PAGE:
May 29, 2005Eric Rose, M.D. The “H & P” note IDENTIFYING DATA: The patient is a 40 year old male admitted for left lower leg cellulitis. HISTORY OF THE PRESENT ILLNESS: The patient presented to the Family Medicine clinic today stating that he was in his usual state of good health until about 5 days ago when he noticed pain and redness on the lateral aspect of his left lower leg. He had had an abrasion there from about 1 week previously … PAST MEDICAL HISTORY: The patient has moderate persistent asthma well-controlled on his current regimen (see below); no other significant PMHx. He has no known history of malignancy or thrombophilia. PAST SURGICAL HISTORY: None FAMILY MEDICAL HISTORY: His parents are both living and in good health… CURRENT MEDICATIONS: Advair 100/50 1 puff BID; Proventil MDI PRN ALLERGIES: No known drug allergies SOCIAL HISTORY: The patient owns a used bookstore, is married, and has one teenage son. He drinks approximately one alcoholic beverage per week, and denies use of tobacco or illicit drugs. REVIEW OF SYSTEMS... PHYSICIAL EXAM… ASSESSMENT…PLAN…
May 29, 2005Eric Rose, M.D. Other Note Types (See handouts)
May 29, 2005Eric Rose, M.D. Entry Modalities for Electronic Physician Documentation Free Text (typed or dictated) Fixed pre-composed text (“macros”) Multiple-choice Entry (various UI widgets) Direct importation from database Note—All modalities except free-text enable capture of structured data as by-product of the documentation process.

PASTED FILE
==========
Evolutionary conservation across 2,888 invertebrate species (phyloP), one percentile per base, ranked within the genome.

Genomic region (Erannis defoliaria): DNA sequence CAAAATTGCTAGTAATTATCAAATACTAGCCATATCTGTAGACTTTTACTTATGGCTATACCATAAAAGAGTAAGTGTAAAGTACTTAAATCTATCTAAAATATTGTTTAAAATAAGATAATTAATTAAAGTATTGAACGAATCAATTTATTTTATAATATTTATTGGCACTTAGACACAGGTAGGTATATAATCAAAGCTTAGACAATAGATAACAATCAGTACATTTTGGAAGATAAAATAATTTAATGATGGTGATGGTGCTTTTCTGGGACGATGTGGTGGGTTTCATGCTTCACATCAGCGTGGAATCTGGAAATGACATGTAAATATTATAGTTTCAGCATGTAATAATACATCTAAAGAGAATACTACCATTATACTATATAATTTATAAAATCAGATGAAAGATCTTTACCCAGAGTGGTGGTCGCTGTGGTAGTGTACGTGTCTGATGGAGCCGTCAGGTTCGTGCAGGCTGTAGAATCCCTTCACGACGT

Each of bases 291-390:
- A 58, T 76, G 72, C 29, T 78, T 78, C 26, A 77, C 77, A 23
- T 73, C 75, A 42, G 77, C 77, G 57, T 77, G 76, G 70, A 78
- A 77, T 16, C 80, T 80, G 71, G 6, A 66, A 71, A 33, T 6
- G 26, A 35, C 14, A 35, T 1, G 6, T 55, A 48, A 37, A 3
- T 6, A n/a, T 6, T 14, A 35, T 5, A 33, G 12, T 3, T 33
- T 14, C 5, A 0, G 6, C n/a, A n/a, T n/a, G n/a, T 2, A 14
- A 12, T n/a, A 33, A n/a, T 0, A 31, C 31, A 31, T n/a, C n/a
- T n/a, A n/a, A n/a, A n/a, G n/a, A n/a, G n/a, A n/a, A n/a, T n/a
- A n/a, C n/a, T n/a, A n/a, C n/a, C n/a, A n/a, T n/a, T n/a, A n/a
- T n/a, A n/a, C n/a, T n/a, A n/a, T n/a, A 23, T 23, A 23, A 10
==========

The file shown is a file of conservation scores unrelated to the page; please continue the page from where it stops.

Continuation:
May 29, 2005Eric Rose, M.D. The three dimensions of documentation tool effectiveness Ease of note creation Data quality of the note –How much of the relevant information which was obtained in the physician-patient encounter ends up in the note –How accurate the information in the note is –How richly imbued with meta-data it is (i.e. how much discrete data collection occurs) Presentation quality of the note
May 29, 2005Eric Rose, M.D. How would YOU design a physician documentation module for an EHR? What are some of the design pitfalls for such a function? How would you design tools for building pre- composed documents (“templates”)? Should an EHR have one toolset for physician documentation and another for other users, or should the toolset be the same across user types? Discussion Questions
May 29, 2005Eric Rose, M.D. Can EHR-based physician documentation improve patient safety? How would you achieve that in your design? How should physician documentation tools be integrated with other EHR functions? What difficulties might exist in sharing documentation templates across separate organizations using the same EHR application? Discussion Questions
May 29, 2005Eric Rose, M.D. If you were implementing an EHR, how would you approach deployment of physician documentation functionality (and template design tools)? What challenges or pitfalls might you anticipate in such deployment? Discussion Questions
May 29, 2005Eric Rose, M.D. “Mr. Jones was feeling well until about ten days ago when he experienced the onset of a dull, bifrontal headache. Over the following days, the headache steadily worsened and also seemed to become focused over the left parietal area; at the same time, he noticed the onset of a dry cough. About 2 days ago the headache started to diminish, but the cough worsened and became productive of yellowish sputum. Yesterday he noticed the onset of fever and flecks of blood in his sputum, and decided to call for an appointment.” Because physician notes tell a story, they are usually entirely or in part time-centric… What are the implications of this when it comes to designing physician documentation tools?